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“We Get One Game”

Eagle Athlete Profile: Conor Cady '17

Nick Fahy '18, Social Media Manager

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There is a little moment at the rise of every football play where the center, completely still, holds the ball in his right hand, and two competing lines face each other in neat, three-point stances, each awaiting with bated breath the quarterback’s call. Dozens of pairs of eyes flit across the line of scrimmage, searching for a tell, a giveaway, an inconsistency that might give them an extra second’s leverage when in a few seconds they clash against each other like vikings.

Starting quarterback and varsity captain Connor Cady ’17 owns that moment, a statue but for the rise and fall of his chest plate. “You have to know what every player on your team is going to do [at that moment],” Cady says, “and hopefully, then you can figure out what the defense is doing.” He chalks up that expertise to hours spent each week reviewing the playbook and footage from old games, meticulously combing through hours of his own play and the play of his teammates. That is the burden and sacred responsibility of the quarterback: to be aware of not just his own movements, but the movements of two towering teams of players at every juncture of every play. In that sense, Cady must be and is his brother’s keeper.

*****

It’s 3:15pm on a sweltering Tuesday in mid-September. Three days to gameday. A date at home with rival Leominster lurks in the back of the team’s collective mind. Under the din of shrieking whistles and the patter of feet on artificial turf, varsity is going to work.

They jog through warmup drills, back and forth across fifteen yards of practice field. When they reach the end of a circuit, hands reach for high-fives, and their slight head nods are made enthusiastic by the enormity of their gold helmets. They pick each other up. “You’re not playing for yourself,” Cady reminds me, “You’re playing for the guy next to you. You’re leaving everything out on the field for the guy next to you.”

Head Coach Jonathan Bartlett storms between drill stations, a whirlwind of carefully controlled, timed energy channeled into a voice made slightly hoarse by the young season. “Most sports teams here get two, three games a week. We get one,” he barks at the drilling defensive line. So make it count, he tells them.

The quarterback himself hopes to play the game long after his BCHigh career comes to a close, but has no immediate commitments. “I plan to. I hope so” he replies when asked about playing in college.

Beyond college, in the unlikely event Cady were to succeed Brady (or these days, Jimmy Garopollo) someday under center for the New England Patriots, he would have a short commute to work: in a perfect narrative twist, the senior hails from Foxboro, home of Gillette Stadium and the Pats. Perhaps the unconscious pull of his hometown team was what led him to the sport, perhaps Cady is the bionic creation of a manic football town built around an iconic professional team.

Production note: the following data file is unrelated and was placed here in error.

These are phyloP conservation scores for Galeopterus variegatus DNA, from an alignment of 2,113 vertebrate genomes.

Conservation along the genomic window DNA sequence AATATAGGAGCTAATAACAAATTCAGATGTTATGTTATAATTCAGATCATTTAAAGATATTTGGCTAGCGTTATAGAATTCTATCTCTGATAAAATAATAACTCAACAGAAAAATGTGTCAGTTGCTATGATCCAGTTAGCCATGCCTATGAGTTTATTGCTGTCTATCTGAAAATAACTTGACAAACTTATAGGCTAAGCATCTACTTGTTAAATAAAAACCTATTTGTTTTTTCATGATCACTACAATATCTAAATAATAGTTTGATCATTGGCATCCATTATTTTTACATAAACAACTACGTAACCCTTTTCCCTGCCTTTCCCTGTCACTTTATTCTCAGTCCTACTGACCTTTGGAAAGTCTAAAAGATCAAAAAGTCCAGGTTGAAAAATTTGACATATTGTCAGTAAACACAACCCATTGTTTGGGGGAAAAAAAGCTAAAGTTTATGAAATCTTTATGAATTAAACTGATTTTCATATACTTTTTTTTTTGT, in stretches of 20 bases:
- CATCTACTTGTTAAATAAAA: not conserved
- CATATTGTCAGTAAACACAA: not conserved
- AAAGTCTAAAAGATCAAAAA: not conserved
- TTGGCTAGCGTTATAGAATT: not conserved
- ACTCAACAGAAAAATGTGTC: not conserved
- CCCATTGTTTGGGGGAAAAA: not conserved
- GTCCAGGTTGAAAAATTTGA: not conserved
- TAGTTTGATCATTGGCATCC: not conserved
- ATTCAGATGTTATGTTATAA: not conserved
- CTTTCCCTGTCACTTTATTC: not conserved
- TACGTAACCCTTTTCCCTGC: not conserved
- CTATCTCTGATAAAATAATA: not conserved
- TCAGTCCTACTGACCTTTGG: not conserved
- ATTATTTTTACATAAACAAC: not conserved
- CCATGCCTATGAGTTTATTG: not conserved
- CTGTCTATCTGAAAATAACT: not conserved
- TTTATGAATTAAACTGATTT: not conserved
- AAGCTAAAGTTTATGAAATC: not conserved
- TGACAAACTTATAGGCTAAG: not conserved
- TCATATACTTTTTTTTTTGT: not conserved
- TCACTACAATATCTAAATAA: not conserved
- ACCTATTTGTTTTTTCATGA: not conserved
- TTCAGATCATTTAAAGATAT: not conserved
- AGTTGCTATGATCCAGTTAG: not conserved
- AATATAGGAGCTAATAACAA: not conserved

It is difficult to pinpoint, however, just what led him to the sport ten years ago as a fledgling six or seven year old playing in Pop Warner leagues. He knows, however, his dad had a significant role in his first days in the sport, imparting to him the basics of the sport he would come to love. Now, as a senior, Cady maintains he far outstrips his dad’s coaching ability, though he credits it as a reason he still plays today.

         Cady leads the Eagles off as well as on the field. To fulfill his junior service last spring he traveled to an impoverished community in New Orleans with the Hyde Center to volunteer in elementary and pre-K schools, in a role he describes as “ministry of presence.” Cady calls this the best moment of his three plus years at BCHigh, despite and perhaps because of the fact he was exposed to the devastation of 2005 Hurricane Katrina eleven years later. “There’s still houses that are abandoned,” he says, spray-painted and empty, lining the streets of some quarters of New Orleans. The experience holds a lot of power for him. He looks forward to attending one of the BCHigh’s Kairos retreats in the offseason.

Meanwhile, in the very chalice of afternoon humidity, practice carries on. The team has shifted to what they call tackling stations – forcing players out of bounds, driving adversaries to the ground, hitting their opponents in the numbers of their sweat-stained jerseys. Cady, meanwhile, drills with his fellow quarterbacks. Their work today is simple : to tighten the margin of error in each play where they are susceptible to incompletion, or interception. They discuss angles and whether to err on the side of over throwing or under throwing.  They practice cuts and routes and run the same plays between the three of them over and over again. Anything to gain an edge when Leominster calls on Friday.

At press time Cady had led the varsity Eagles to a commanding 61-39 win on Sept. 9 against favored Andover, to give the Eagles a 1-0 record through two weeks of play (Week 2 was a scheduled bye). In fact, Cady sits on an undefeated 4-0 record across the four games he’s started at this level since 2015 — last season, Cady was recalled from the junior varsity squad after an injury felled last year’s starting quarterback at midseason. He went undefeated under difficult circumstances, the highlight of which was the annual Thanksgiving Day game.

All that matters for Cady, however, is that next game. Coach Bartlett was right. Football players only get one game a week to prove themselves worthy of the game they play. And Cady seems poised to make that game count.

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“We Get One Game”